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Women’s Merseyside derby at Goodison is a much welcomed respite from continued home stadium woes

We are thrilled for the match at Goodison but does it make up for the home stadium complications?

Liverpool FC Women v Everton Ladies FC - FA Continental Tyres Cup
Chloe Kelly is tackled by Sophie Bradley-Auckland during the FA Continental Tyres Cup match between Liverpool FC and Everton FC at Prenton Park on December 16, 2018.
Photo by Jan Kruger/Getty Images

Everton Women’s match against Liverpool at Anfield back in November was a huge success — and not just because the Toffees won 1-0, but also because 23,500 fans came out to support them. A week later, however, Everton played against Spurs at their home stadium in front of only 150 people.

The Blues are going to get another chance playing in a big stadium on Sunday, this time at home at Goodison Park and the club is doing a wonderful job of promoting the match. Players like Theo Walcott and Yerry Mina have been expressing their excitement about the match on Twitter, Carlo Ancelotti visited the Blue Women to meet the Anfield derby winners, and the club has advertised the upcoming match with billboards all around Liverpool:

According to, the Family Enclosure has already sold out and there is limited availability in Lower Howard Kendall Gwladys Street End and Sir Philip Carter Park Stand. Because of this, the club is opening up the Main Stand.

This is fantastic news. Watching a derby clash is always fun, but even better when it’s at a grand stadium like Goodison.

Manager Willie Kirk has always been up front about their usual home stadium, Southport, admitting it lacks atmosphere and by saying that it “just feel[s] like a venue that we play our home games at.” He also has bemoaned the state of the pitch, which you can take a look at yourself during their most recent home game:

The club is working on remodeling a new location for the team’s home stadium at Walton Hall Park, which is much more conveniently located, not far from Goodison Park.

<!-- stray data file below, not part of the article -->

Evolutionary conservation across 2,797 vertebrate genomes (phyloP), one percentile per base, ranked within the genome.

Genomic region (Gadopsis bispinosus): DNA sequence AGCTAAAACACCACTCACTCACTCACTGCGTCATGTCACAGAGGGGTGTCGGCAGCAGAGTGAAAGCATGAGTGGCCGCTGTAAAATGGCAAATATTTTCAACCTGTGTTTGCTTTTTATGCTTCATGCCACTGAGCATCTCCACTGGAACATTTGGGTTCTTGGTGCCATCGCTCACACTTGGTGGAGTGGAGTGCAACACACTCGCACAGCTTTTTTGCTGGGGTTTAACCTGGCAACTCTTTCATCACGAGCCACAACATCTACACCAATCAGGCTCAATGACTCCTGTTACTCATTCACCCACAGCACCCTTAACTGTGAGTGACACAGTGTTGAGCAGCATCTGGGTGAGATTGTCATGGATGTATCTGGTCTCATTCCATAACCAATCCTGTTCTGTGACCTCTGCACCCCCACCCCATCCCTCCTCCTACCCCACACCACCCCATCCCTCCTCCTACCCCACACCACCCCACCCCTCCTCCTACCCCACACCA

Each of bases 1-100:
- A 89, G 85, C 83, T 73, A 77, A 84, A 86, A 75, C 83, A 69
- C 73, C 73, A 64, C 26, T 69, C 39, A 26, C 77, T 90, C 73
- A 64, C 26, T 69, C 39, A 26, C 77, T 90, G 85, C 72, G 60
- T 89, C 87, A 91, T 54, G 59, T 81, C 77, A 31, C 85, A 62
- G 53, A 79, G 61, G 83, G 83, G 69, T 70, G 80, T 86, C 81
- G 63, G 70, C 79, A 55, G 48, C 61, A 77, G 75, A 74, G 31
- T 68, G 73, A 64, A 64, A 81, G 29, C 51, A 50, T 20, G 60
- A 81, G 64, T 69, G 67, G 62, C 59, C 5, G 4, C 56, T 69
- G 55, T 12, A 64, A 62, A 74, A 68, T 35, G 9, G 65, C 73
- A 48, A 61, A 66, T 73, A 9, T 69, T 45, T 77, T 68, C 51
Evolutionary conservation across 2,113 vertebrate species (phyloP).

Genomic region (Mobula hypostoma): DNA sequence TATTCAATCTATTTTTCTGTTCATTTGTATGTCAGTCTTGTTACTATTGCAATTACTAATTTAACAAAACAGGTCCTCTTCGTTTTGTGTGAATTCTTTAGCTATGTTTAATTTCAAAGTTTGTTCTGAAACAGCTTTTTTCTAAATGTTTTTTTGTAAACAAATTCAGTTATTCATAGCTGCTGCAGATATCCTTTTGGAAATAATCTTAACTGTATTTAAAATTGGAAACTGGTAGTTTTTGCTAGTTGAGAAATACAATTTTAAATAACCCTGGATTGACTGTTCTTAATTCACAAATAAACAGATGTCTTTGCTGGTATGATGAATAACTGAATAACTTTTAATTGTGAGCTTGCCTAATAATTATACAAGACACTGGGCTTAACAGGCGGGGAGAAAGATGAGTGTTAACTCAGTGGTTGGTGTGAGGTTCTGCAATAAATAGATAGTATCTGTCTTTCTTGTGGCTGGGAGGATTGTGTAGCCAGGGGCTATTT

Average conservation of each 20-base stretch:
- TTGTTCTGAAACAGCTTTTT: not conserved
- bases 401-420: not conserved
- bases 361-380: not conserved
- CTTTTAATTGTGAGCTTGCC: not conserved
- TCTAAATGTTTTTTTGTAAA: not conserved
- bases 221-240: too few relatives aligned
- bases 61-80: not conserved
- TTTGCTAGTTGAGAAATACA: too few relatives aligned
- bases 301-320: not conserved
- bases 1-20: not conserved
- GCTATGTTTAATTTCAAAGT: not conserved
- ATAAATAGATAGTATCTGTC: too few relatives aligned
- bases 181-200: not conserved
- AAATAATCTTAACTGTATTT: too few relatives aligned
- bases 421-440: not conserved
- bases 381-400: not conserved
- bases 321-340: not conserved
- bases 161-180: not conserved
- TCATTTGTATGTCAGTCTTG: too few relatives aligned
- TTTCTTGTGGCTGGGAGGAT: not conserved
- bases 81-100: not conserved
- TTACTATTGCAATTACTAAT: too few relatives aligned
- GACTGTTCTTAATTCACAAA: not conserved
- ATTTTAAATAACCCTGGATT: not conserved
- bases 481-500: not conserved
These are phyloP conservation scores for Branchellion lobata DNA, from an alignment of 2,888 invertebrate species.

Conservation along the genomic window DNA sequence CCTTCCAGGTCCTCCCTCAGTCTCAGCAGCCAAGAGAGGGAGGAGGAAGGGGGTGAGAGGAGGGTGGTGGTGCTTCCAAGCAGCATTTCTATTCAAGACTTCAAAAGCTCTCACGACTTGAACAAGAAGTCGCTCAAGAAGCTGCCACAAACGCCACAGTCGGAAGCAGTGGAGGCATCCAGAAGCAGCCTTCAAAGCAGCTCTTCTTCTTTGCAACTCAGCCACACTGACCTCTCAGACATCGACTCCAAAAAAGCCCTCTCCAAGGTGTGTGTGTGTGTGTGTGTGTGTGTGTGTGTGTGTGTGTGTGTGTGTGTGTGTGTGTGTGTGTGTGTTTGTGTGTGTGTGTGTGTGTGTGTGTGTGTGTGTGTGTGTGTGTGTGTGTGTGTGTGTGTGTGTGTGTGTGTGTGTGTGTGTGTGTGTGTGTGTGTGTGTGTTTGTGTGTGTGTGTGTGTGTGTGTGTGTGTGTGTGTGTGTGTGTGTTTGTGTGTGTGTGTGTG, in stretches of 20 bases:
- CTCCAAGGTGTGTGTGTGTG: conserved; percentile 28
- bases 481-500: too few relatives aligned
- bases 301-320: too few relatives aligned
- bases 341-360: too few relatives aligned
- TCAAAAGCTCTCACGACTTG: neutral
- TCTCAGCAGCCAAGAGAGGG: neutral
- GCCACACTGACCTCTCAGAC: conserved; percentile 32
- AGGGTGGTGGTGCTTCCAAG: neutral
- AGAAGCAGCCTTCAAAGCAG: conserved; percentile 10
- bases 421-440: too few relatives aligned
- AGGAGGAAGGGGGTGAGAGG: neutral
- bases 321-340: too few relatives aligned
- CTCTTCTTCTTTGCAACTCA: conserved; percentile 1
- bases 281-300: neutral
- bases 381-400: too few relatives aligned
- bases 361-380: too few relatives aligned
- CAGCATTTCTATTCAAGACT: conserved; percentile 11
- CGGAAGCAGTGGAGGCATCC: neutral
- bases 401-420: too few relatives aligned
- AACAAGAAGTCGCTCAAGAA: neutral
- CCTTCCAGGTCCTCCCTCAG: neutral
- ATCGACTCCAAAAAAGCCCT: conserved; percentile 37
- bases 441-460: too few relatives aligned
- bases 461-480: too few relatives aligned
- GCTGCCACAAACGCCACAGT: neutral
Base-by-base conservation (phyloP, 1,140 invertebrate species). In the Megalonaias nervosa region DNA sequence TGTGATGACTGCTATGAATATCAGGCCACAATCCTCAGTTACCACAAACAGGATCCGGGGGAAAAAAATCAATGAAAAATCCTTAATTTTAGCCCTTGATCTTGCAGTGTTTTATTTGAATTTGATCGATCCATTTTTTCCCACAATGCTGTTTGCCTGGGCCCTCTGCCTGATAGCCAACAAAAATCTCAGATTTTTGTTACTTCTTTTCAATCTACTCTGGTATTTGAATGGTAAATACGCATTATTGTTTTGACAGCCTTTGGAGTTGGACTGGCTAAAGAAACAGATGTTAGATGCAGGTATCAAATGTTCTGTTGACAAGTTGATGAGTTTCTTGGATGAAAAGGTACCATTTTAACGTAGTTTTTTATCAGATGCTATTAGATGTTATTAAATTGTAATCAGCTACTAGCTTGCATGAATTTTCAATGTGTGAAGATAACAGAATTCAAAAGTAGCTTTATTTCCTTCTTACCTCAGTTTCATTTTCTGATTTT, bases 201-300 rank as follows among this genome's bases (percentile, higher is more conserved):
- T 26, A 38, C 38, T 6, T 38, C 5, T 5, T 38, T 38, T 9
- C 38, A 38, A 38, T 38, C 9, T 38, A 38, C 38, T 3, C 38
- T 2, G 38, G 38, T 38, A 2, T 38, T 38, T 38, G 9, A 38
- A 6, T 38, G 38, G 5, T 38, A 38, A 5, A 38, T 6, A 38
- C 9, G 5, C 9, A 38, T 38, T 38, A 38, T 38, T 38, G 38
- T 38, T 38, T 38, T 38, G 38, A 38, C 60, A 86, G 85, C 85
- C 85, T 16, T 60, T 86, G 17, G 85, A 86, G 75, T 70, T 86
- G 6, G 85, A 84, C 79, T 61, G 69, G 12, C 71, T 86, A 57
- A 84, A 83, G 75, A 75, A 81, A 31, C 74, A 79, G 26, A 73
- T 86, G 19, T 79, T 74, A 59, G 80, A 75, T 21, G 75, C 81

The Blue Women had been scheduled to play at their new stadium in late October, but that had been postponed indefinitely only three days before the proposed start date. Shortly thereafter, the club announced that there would be four more additional games played at Southport until moving to Walton Hall Park on December 1st due to a “slight delay.”

However, the delays continued and Everton’s website kept selling home tickets at Southport. The next update didn’t come until 20 December, when the club announced that work on the new wouldn’t start until January 2020 and that the team would move to Walton Hall Park in February.

The 20 December announcement also stated that the home match against Chelsea on 3 May would be at Walton Park and that:

“Planning permission and Football Foundation funding has been approved for Everton’s new home at Walton Hall Park. Work is set to be part completed at the north Liverpool site by February 2020, with full completion later in the season.”

It is now February and the Toffees next home game is scheduled for the 23rd against Manchester United and as of right now, tickets cannot be purchased through the club’s website, although Walton Hall Park is listed as the venue.

Will the new stadium be ready in time for the May match against Chelsea? If so, that would mean that the Blues would play their last home game of the season in the new stadium and while that is way later than the proposed start date of October, it’s better late then never. As Kirk has said before, this team deserves “to be seen by a few thousand, not just a few hundred.”

In the meantime, we will be rooting Everton Women on no matter where they play. The derby at Goodison Park is a great way to give these athletes the recognition and conditions that they deserve while we wait for the new stadium to open.

Brighton and Hove Albion v Everton - FA Women’s Super League - The People’s Pension Stadium
Everton’s manager Willie Kirk on the touchline Brighton and Hove Albion v Everton.
Photo by Steve Paston/EMPICS/PA Images via Getty Images